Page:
Sunday, November 11, 2012

Spies in the Bedroom


Perhaps it's the continuous seepage of the Women's Movement into our rotting culture, or perhaps its the afterecho of Rick Santorum, who warned us that we had better get ahold of ourselves.  Whatever, the abrupt resignation of General David Petraeus as Director of the CIA puts us on notice that the times they are a'changing, the clandestine balances and restraints inside our swollen National Security bureaucracy have collapsed, and matters regarded as venial by our more sophisticated forebears seem to be more than enough to break careers overnight and set the government itself wobbling.

It happens that I myself spent ten years poking around Langley and interviewing, ultimately, more than a hundred top serving and recently retired functionaries in the CIA while preparing to write The Old Boys:  The American Elite and the Origins of the CIA. Once attacked by propagandists for the Agency, this book is today on virtually every desk around CIA headquarters.  Lively reading still, controversial in many places, The Old Boys serves as the Agency's widely acknowledged secret institutional history.

I suspect that if the founders of the CIA came back to life they would be astonished that the threat of exposure for having had a lady friend or two on the side seemed to be grounds for forcing out an otherwise exemplary director.  They would be even more astounded that another co-equal bureaucracy in the government, in this case the FBI, took it upon itself to comb out the CIA Director's e-mails and seemed to threaten to expose the liaison it had surfaced.  Amazing!

Powerful men have assumed the perogative of acquiring a romantic interest on the side at least since King David's reign.  Ask Thomas Jefferson or Ben Franklin.  Grover Cleveland was elected twice in spite of the fact that the superPACs of the era ran a slogan against him pointing up his bastard child :  "Ma, ma, where's pa?  He's in the White House, ha, ha, ha."  FDR appreciated  the occasional  interlude of female companionship, especially when Eleanor wasn't around.  As for JFK or Lyndon Johnson or Bill Clinton?  In every case the occasional indiscretion leaked, but our leaders kept their jobs.  There were a lot more important considerations, even around the Bible Belt.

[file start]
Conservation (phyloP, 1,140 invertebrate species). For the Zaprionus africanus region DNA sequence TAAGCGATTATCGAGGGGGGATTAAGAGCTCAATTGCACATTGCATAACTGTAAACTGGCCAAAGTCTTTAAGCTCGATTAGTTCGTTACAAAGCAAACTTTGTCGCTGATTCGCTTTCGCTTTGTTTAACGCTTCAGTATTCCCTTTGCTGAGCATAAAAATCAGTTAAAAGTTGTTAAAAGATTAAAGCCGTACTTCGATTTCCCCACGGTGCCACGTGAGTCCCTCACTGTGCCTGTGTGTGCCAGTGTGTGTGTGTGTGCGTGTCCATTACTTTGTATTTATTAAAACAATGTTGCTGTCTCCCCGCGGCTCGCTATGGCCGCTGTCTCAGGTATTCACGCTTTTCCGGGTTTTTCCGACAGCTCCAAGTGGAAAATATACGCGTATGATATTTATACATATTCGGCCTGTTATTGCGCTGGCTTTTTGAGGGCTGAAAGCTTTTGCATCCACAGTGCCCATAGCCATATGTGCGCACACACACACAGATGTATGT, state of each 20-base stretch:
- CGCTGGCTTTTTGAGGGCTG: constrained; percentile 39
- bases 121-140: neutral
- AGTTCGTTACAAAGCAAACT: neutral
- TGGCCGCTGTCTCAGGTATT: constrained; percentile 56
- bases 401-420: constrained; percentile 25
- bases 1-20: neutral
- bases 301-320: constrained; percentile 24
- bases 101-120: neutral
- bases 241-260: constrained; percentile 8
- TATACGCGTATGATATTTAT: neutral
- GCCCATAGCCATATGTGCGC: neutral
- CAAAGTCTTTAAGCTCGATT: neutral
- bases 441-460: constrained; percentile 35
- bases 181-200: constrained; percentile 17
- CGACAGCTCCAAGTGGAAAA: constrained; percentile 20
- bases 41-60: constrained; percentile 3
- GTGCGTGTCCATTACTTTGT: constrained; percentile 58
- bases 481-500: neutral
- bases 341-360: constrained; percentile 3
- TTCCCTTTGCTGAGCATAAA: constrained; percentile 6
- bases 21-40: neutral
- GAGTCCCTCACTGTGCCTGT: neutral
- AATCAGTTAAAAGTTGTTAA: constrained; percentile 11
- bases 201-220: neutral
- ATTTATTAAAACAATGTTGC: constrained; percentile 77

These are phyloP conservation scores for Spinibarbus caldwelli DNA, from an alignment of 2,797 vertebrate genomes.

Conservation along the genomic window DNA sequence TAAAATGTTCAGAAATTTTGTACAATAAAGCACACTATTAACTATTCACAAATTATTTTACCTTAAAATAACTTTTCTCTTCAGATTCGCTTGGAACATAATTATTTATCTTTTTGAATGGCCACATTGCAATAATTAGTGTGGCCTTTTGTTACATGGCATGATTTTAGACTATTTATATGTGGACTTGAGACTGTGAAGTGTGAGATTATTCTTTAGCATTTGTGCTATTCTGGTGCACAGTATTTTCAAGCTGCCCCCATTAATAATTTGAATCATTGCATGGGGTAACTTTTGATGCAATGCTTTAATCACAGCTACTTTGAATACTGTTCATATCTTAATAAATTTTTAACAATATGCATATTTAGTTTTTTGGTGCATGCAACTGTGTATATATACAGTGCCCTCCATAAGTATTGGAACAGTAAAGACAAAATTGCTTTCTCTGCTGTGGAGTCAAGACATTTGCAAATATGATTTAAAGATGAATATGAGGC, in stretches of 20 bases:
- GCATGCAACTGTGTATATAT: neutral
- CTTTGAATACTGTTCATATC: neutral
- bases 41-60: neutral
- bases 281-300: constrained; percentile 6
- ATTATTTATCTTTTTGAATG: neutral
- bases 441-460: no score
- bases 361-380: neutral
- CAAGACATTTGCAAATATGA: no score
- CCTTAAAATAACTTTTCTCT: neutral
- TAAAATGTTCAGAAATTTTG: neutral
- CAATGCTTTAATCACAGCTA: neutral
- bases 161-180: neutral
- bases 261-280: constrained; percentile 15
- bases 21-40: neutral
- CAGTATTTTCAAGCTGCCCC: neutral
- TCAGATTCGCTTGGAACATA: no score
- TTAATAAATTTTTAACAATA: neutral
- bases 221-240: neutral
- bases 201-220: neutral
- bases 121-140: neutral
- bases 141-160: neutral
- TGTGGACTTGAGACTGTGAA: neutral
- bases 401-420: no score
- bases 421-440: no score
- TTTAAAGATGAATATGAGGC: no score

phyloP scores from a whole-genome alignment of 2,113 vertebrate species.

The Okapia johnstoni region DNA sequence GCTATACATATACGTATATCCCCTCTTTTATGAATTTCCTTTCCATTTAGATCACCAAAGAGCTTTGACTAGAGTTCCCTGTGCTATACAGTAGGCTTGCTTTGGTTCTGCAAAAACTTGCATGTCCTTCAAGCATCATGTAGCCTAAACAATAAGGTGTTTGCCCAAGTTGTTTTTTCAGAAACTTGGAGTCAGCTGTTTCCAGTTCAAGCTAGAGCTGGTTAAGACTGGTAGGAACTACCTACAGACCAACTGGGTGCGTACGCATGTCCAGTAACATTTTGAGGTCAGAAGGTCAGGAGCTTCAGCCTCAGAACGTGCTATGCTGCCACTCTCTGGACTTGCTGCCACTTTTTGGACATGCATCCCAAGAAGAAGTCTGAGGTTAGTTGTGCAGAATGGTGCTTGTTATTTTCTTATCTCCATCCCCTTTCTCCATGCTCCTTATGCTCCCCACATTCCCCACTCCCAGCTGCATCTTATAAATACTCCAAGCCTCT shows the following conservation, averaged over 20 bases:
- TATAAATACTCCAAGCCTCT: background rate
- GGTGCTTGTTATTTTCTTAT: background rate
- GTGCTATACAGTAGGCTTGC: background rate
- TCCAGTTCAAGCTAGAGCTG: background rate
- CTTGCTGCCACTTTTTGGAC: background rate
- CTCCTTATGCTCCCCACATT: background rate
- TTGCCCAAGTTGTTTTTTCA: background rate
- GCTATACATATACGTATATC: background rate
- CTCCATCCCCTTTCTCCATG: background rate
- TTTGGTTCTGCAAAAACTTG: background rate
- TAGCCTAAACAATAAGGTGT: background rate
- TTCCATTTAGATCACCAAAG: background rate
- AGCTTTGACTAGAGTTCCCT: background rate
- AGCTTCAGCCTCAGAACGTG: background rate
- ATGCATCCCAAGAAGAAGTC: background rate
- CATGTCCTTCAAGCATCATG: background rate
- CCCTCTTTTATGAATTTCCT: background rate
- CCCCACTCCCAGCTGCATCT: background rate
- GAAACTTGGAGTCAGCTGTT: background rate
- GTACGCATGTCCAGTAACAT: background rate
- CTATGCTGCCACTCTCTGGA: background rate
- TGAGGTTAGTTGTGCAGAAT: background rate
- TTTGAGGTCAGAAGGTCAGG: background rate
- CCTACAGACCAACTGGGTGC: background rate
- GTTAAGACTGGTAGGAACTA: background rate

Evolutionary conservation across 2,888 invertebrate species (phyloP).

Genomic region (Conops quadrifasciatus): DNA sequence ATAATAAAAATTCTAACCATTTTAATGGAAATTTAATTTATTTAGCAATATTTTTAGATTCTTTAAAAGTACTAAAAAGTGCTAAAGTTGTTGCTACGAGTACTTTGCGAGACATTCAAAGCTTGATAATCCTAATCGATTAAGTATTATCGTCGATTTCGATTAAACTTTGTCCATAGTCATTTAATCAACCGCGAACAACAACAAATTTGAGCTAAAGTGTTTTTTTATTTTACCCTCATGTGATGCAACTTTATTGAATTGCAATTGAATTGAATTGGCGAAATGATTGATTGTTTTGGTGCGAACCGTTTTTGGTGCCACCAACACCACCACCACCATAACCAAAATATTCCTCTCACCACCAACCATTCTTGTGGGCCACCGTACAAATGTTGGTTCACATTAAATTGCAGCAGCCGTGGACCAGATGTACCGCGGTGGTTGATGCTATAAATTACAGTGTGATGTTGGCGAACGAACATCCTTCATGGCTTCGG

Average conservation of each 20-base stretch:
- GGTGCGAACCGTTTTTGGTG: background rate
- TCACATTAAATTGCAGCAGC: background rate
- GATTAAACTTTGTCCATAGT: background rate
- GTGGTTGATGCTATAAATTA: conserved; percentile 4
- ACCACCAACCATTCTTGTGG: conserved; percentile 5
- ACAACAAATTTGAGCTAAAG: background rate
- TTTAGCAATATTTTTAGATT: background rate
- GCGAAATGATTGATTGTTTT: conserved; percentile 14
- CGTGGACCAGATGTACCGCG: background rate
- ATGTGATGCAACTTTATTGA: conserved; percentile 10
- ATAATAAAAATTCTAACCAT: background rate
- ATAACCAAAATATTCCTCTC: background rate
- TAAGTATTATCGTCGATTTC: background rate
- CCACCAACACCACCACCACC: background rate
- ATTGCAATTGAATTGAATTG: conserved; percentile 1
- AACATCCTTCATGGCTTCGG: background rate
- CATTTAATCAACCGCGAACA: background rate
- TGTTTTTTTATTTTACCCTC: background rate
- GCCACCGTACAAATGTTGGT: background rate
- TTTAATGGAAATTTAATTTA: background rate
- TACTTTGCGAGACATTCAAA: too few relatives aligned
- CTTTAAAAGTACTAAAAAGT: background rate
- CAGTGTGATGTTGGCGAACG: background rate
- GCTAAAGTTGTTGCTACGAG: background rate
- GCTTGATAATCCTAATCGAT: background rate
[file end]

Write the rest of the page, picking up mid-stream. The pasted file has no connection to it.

To start with, there were matters of war and peace.  I remember sitting in the office of the Deputy Director at the Agency, Admiral Bobby Ray Inman, when the warhawks around Ronald Reagan were manipulating the press and instigating incidents on the ground -- Iran-Contra ultimately -- in hopes of starting a war with Nicaragua.  He was about to leave, Inman assured me.  Himself a far more experienced intelligence officer than the Director, William Casey, a Wall Street sharpie with a few months of World War II service in London with the OSS, Inman had served as director of the much larger and more important NSA and hated the direction the warhawks were headed under the clueless Reagan.  "I"ve got to leave before they drag me out of this place by the ankles, kicking and screaming," he confided to me.  Weeks later he was gone.  In those days policy issues, not the irrevelancies of anybody's private life, decided who kept his or her job.

Agree with him or disagree, David Petraeus is without a doubt a valuable, seasoned leader, one we will miss.  Does his flirtation with his knockout of a biographer, Paula Broadwell, really compromise his effectiveness?  Is Paula in league with the Chinese Commies or Iran or the Soviet Union -- a historical memory, except to Mitt Romney -- or anybody else we might not like this week?  Where is Missus Grundy going to take us all?

Answer me that, troopers.


Burton Hersh


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